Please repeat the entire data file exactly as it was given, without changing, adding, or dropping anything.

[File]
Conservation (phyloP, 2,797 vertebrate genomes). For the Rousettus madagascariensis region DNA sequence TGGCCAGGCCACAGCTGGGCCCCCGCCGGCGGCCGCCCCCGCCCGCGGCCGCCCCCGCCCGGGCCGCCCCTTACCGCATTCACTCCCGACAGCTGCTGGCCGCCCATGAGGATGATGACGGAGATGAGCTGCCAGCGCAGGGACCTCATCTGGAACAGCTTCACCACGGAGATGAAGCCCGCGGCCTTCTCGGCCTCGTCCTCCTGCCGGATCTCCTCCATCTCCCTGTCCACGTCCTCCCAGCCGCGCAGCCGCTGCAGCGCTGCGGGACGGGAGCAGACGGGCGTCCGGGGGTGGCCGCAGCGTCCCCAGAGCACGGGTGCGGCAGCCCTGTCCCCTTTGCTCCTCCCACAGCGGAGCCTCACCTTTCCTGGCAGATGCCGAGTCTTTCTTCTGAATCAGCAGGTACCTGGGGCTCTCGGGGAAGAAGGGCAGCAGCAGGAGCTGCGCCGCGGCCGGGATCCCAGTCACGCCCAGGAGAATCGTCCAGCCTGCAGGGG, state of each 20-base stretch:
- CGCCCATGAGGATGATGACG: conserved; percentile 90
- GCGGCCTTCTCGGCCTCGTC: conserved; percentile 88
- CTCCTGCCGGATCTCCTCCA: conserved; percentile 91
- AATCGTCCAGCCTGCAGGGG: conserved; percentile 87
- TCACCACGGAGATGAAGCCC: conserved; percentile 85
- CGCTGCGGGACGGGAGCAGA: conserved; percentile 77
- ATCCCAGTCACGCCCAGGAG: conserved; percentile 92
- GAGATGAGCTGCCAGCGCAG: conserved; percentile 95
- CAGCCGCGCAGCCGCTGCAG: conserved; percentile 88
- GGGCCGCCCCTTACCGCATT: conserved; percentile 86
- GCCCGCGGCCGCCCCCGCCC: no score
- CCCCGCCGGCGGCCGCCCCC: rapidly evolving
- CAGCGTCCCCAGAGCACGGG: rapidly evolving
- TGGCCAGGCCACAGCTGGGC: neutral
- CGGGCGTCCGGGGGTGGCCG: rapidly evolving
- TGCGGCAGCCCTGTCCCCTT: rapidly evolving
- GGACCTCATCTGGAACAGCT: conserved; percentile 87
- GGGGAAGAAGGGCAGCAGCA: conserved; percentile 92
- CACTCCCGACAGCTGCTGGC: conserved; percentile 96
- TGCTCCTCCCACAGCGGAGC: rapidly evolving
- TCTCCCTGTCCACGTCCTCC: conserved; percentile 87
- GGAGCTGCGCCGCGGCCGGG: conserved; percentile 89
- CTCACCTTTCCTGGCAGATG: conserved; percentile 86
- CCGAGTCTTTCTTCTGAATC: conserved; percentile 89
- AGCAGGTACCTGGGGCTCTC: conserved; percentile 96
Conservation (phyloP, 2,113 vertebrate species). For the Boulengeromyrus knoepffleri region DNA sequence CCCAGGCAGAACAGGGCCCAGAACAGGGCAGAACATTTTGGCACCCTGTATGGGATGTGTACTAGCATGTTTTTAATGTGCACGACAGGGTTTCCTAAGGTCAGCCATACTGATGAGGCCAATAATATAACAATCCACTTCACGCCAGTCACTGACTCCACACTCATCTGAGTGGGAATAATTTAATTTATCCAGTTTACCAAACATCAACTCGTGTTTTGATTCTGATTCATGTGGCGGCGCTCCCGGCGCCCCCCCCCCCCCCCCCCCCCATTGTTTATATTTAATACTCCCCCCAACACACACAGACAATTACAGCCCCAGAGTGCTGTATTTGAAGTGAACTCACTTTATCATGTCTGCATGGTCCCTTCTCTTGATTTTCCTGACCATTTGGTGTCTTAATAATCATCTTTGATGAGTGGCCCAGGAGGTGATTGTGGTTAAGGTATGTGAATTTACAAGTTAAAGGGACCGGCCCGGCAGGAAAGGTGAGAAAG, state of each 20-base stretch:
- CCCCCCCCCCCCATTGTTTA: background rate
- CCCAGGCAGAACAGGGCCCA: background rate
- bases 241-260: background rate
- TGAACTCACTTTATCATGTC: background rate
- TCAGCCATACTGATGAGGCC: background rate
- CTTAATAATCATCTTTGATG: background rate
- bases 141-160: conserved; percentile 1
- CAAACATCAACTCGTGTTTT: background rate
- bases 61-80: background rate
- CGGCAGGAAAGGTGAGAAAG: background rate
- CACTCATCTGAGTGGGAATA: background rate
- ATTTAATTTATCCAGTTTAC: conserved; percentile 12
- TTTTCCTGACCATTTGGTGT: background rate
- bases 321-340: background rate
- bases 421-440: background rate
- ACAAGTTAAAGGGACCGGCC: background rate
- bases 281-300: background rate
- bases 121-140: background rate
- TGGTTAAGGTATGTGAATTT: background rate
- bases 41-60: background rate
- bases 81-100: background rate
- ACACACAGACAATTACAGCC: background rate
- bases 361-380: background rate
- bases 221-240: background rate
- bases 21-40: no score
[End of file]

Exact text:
Conservation (phyloP, 2,797 vertebrate genomes). For the Rousettus madagascariensis region DNA sequence TGGCCAGGCCACAGCTGGGCCCCCGCCGGCGGCCGCCCCCGCCCGCGGCCGCCCCCGCCCGGGCCGCCCCTTACCGCATTCACTCCCGACAGCTGCTGGCCGCCCATGAGGATGATGACGGAGATGAGCTGCCAGCGCAGGGACCTCATCTGGAACAGCTTCACCACGGAGATGAAGCCCGCGGCCTTCTCGGCCTCGTCCTCCTGCCGGATCTCCTCCATCTCCCTGTCCACGTCCTCCCAGCCGCGCAGCCGCTGCAGCGCTGCGGGACGGGAGCAGACGGGCGTCCGGGGGTGGCCGCAGCGTCCCCAGAGCACGGGTGCGGCAGCCCTGTCCCCTTTGCTCCTCCCACAGCGGAGCCTCACCTTTCCTGGCAGATGCCGAGTCTTTCTTCTGAATCAGCAGGTACCTGGGGCTCTCGGGGAAGAAGGGCAGCAGCAGGAGCTGCGCCGCGGCCGGGATCCCAGTCACGCCCAGGAGAATCGTCCAGCCTGCAGGGG, state of each 20-base stretch:
- CGCCCATGAGGATGATGACG: conserved; percentile 90
- GCGGCCTTCTCGGCCTCGTC: conserved; percentile 88
- CTCCTGCCGGATCTCCTCCA: conserved; percentile 91
- AATCGTCCAGCCTGCAGGGG: conserved; percentile 87
- TCACCACGGAGATGAAGCCC: conserved; percentile 85
- CGCTGCGGGACGGGAGCAGA: conserved; percentile 77
- ATCCCAGTCACGCCCAGGAG: conserved; percentile 92
- GAGATGAGCTGCCAGCGCAG: conserved; percentile 95
- CAGCCGCGCAGCCGCTGCAG: conserved; percentile 88
- GGGCCGCCCCTTACCGCATT: conserved; percentile 86
- GCCCGCGGCCGCCCCCGCCC: no score
- CCCCGCCGGCGGCCGCCCCC: rapidly evolving
- CAGCGTCCCCAGAGCACGGG: rapidly evolving
- TGGCCAGGCCACAGCTGGGC: neutral
- CGGGCGTCCGGGGGTGGCCG: rapidly evolving
- TGCGGCAGCCCTGTCCCCTT: rapidly evolving
- GGACCTCATCTGGAACAGCT: conserved; percentile 87
- GGGGAAGAAGGGCAGCAGCA: conserved; percentile 92
- CACTCCCGACAGCTGCTGGC: conserved; percentile 96
- TGCTCCTCCCACAGCGGAGC: rapidly evolving
- TCTCCCTGTCCACGTCCTCC: conserved; percentile 87
- GGAGCTGCGCCGCGGCCGGG: conserved; percentile 89
- CTCACCTTTCCTGGCAGATG: conserved; percentile 86
- CCGAGTCTTTCTTCTGAATC: conserved; percentile 89
- AGCAGGTACCTGGGGCTCTC: conserved; percentile 96
Conservation (phyloP, 2,113 vertebrate species). For the Boulengeromyrus knoepffleri region DNA sequence CCCAGGCAGAACAGGGCCCAGAACAGGGCAGAACATTTTGGCACCCTGTATGGGATGTGTACTAGCATGTTTTTAATGTGCACGACAGGGTTTCCTAAGGTCAGCCATACTGATGAGGCCAATAATATAACAATCCACTTCACGCCAGTCACTGACTCCACACTCATCTGAGTGGGAATAATTTAATTTATCCAGTTTACCAAACATCAACTCGTGTTTTGATTCTGATTCATGTGGCGGCGCTCCCGGCGCCCCCCCCCCCCCCCCCCCCCATTGTTTATATTTAATACTCCCCCCAACACACACAGACAATTACAGCCCCAGAGTGCTGTATTTGAAGTGAACTCACTTTATCATGTCTGCATGGTCCCTTCTCTTGATTTTCCTGACCATTTGGTGTCTTAATAATCATCTTTGATGAGTGGCCCAGGAGGTGATTGTGGTTAAGGTATGTGAATTTACAAGTTAAAGGGACCGGCCCGGCAGGAAAGGTGAGAAAG, state of each 20-base stretch:
- CCCCCCCCCCCCATTGTTTA: background rate
- CCCAGGCAGAACAGGGCCCA: background rate
- bases 241-260: background rate
- TGAACTCACTTTATCATGTC: background rate
- TCAGCCATACTGATGAGGCC: background rate
- CTTAATAATCATCTTTGATG: background rate
- bases 141-160: conserved; percentile 1
- CAAACATCAACTCGTGTTTT: background rate
- bases 61-80: background rate
- CGGCAGGAAAGGTGAGAAAG: background rate
- CACTCATCTGAGTGGGAATA: background rate
- ATTTAATTTATCCAGTTTAC: conserved; percentile 12
- TTTTCCTGACCATTTGGTGT: background rate
- bases 321-340: background rate
- bases 421-440: background rate
- ACAAGTTAAAGGGACCGGCC: background rate
- bases 281-300: background rate
- bases 121-140: background rate
- TGGTTAAGGTATGTGAATTT: background rate
- bases 41-60: background rate
- bases 81-100: background rate
- ACACACAGACAATTACAGCC: background rate
- bases 361-380: background rate
- bases 221-240: background rate
- bases 21-40: no score